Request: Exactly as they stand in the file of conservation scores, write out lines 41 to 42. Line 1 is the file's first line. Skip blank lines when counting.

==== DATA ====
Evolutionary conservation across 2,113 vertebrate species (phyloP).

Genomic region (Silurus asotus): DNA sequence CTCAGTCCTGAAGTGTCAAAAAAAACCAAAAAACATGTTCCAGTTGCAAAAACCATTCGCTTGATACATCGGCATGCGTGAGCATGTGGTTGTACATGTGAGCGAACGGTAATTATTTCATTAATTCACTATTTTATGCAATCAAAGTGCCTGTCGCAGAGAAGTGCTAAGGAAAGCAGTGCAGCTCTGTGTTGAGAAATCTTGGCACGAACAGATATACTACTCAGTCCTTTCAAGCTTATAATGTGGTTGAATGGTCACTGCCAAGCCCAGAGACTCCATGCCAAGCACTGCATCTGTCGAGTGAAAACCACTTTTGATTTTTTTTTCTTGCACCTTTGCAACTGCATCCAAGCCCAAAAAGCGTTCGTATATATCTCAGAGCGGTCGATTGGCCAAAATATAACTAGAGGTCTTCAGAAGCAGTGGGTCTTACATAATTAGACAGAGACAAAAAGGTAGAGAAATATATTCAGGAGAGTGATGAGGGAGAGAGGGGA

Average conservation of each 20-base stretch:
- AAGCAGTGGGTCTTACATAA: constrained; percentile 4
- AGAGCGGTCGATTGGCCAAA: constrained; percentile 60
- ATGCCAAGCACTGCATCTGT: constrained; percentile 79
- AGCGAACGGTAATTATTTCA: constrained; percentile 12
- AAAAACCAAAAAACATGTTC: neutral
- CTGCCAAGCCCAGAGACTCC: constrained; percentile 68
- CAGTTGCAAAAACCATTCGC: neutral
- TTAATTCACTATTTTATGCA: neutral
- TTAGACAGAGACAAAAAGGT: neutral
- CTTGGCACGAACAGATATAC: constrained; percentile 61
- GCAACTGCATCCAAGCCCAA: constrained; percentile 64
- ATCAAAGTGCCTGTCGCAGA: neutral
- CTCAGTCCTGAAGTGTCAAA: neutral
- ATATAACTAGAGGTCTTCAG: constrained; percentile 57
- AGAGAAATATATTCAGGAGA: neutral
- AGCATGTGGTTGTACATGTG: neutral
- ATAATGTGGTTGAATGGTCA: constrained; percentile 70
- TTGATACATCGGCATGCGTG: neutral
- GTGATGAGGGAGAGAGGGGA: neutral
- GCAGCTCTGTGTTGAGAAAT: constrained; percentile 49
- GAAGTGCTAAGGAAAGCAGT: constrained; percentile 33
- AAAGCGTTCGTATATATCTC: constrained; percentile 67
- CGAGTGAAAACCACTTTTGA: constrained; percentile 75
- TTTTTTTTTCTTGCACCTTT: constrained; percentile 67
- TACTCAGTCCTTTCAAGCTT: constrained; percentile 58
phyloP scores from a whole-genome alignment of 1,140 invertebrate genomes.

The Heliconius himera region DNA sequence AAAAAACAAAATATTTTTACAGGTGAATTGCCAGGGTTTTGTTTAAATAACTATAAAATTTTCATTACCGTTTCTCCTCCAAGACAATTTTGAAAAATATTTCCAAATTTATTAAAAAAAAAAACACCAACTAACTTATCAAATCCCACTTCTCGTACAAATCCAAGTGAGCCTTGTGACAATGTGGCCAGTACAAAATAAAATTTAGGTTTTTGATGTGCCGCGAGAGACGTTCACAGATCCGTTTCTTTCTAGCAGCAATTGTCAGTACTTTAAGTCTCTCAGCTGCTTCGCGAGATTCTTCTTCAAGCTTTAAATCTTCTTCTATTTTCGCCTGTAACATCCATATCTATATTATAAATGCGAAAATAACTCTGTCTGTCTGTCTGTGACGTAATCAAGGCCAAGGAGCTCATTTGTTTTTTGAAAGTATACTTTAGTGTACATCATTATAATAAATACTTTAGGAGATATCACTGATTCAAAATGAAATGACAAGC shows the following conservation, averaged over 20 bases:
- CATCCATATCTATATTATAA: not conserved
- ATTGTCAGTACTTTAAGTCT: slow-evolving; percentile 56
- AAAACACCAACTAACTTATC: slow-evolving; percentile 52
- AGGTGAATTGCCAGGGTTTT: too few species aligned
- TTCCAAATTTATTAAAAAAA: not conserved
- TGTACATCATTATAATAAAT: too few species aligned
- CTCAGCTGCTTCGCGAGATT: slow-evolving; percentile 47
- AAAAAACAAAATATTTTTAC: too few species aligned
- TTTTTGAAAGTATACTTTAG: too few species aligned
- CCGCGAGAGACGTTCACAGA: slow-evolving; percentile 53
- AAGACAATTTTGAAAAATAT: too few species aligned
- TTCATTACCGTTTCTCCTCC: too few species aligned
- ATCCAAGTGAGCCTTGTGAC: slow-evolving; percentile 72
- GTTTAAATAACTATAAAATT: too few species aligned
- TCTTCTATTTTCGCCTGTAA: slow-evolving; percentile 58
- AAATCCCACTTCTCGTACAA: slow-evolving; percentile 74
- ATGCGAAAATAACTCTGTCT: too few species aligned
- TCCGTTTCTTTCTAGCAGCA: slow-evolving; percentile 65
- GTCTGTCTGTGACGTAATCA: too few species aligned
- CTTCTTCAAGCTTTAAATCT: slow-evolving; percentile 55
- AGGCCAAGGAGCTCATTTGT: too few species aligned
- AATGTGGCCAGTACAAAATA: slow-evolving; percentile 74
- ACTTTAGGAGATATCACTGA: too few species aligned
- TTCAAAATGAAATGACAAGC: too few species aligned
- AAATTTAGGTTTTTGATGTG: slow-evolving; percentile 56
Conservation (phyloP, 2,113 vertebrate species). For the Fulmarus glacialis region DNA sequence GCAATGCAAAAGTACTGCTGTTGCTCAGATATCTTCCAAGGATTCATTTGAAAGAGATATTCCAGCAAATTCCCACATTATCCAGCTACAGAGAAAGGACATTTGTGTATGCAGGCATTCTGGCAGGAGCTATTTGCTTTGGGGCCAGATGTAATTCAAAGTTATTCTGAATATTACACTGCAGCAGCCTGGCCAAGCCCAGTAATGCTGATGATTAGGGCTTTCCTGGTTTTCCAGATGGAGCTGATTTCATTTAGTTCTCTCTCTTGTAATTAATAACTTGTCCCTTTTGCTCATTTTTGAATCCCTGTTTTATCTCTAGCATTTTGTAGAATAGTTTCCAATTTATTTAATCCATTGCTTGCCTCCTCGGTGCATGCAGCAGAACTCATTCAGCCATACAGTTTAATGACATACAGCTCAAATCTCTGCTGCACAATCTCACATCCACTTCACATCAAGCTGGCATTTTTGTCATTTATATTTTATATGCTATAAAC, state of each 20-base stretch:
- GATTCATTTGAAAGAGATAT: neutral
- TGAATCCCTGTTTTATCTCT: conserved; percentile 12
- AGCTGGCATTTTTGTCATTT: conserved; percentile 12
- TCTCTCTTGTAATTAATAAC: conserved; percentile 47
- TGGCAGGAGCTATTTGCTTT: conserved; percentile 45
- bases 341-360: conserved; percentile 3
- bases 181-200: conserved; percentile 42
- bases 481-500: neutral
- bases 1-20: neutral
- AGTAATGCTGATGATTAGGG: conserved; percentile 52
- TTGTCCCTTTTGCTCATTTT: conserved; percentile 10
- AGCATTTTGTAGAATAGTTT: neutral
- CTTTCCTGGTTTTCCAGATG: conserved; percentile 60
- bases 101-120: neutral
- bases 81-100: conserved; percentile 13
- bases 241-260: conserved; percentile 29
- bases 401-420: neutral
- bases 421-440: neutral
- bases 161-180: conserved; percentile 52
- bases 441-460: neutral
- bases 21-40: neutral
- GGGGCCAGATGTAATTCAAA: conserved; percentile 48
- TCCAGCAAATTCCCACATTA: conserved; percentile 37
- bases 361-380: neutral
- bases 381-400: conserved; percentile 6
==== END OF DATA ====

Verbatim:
- AAGACAATTTTGAAAAATAT: too few species aligned
- TTCATTACCGTTTCTCCTCC: too few species aligned